To learn more about the program, go to www.NebraskaLegislature.gov/uyl or call 402-471-2788. The deadline to register is May 15.
This past week, we continued to see my LB85 work it’s way through the legislative process. The bill I brought forward that doesn’t allow anyone who owes penalties to the Nebraska Accountability and Disclosure Commission (NADC) to run for public office leaped another hurdle. The legislative fiscal office had suggested a fiscal note be attached to the bill. A fiscal note means the state must appropriate money in order to pay for a policy that is included in the bill. While this particular fiscal note was a relatively small $750, I understand that while the state is in a budget crunch like we’re seeing right now, every dollar counts. I spoke to the NADC and the commission’s very capable director told me the agency would be able to absorb those costs and wouldn’t need additional money. This means the bill will continue to have no negative fiscal impact on the state and it will be able to hold “bad guys” who don’t want to pay their fines accountable.
LB85 will be on the legislature’s floor again Monday morning as it goes through Select File and it should easily advance as it received 40 yes votes and zero no votes to advance on General File. Another of my bills, LB80 has officially become law! The bill which makes it easier for county attorneys’ and public defenders’ offices to recruit and retain legal students and law clerks and then promote them to full-time lawyers. This is a simple law that removes the kind of red tape Governor Ricketts talked about in his State of the State address. LB80 was voted through the legislature last week and Governor Ricketts signed the bill on March 7.
It wasn’t such good news for all of my bills this week. LB87 which would have been a big help to job development and renewable energy efforts in the state of Nebraska was Indefinitely Postponed by the Natural Resources committee. My bill would have raised the cap on net metering from 25KW to 100KW and would have allowed meter aggregation. Both of those steps would have been important when trying to show businesses that Nebraska can be competitive when it comes to innovation and green tech. I talked about how important this kind of initiative is in a recent interview with The Reader. Several well-paid lobbyists were against this and several other green energy bills that were also killed by the committee. While I’m disappointed the committee decided to take this action, you can rest assured that I will continue to fight that fight and will be bringing another bill on the topic in 2018.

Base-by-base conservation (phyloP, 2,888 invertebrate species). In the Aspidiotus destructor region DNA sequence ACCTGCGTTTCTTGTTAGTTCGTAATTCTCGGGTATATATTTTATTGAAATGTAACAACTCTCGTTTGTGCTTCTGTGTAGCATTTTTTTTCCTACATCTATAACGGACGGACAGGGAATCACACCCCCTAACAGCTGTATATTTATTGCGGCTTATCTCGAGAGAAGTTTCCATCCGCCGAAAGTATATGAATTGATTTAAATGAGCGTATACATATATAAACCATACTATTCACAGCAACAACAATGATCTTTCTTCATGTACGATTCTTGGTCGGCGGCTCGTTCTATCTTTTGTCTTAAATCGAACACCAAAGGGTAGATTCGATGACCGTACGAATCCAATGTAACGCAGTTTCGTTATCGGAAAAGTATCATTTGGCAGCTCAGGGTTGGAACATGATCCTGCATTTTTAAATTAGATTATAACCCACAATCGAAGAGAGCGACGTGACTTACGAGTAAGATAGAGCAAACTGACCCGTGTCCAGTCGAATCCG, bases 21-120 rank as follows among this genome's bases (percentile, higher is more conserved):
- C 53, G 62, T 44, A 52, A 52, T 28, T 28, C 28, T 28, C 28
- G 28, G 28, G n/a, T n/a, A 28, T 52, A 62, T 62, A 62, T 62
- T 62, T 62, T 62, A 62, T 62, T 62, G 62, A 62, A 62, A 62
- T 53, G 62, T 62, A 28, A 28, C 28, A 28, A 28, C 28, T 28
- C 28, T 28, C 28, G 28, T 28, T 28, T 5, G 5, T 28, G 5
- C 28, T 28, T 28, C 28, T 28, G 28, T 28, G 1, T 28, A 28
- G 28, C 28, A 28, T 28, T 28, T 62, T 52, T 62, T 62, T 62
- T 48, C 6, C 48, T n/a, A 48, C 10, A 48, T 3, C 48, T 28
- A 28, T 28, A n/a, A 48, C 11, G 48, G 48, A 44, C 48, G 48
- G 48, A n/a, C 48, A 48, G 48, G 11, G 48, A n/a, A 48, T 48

This Sunday I will be holding my first symposium of the session. The topic is going to be “The Dichotomy of Sex Trafficking” and we’re going to be having experts from the criminal justice side of the issue as well as those who work directly with victims of this terrible practice. The symposium is of course, open to the public and will take place from 1:00 to 2:30 PM on March 12 at Bellevue University, in the John B. Muller building. (1000 Galvin Road S) on the lower level. If you’re free on Sunday, please do consider coming out and learning more about this issue.
Monday will mark the 45th day of the legislative session. That means we will be right at halfway point of my first session and there is still much to do. As always, we are here to serve the residents of District 3. Don’t hesitate to call or email my office and we are happy to respond to any questions or concerns you may have.
We have several bills that will have hearings this week. LB 81 (Handgun Permit Fees Bill) will be heard in the Judiciary Committee on February 2nd, LB 84 (DWI Bill) will be heard in the Judiciary Committee on February 3rd and LB 365 (Public Records Bill) will be heard on February 2nd. We encourage you to review these bills and if you would like to send letters to support or oppose the topic or would like to testify in person, please contact our office immediately so we can make sure your voice is heard at the hearing(s).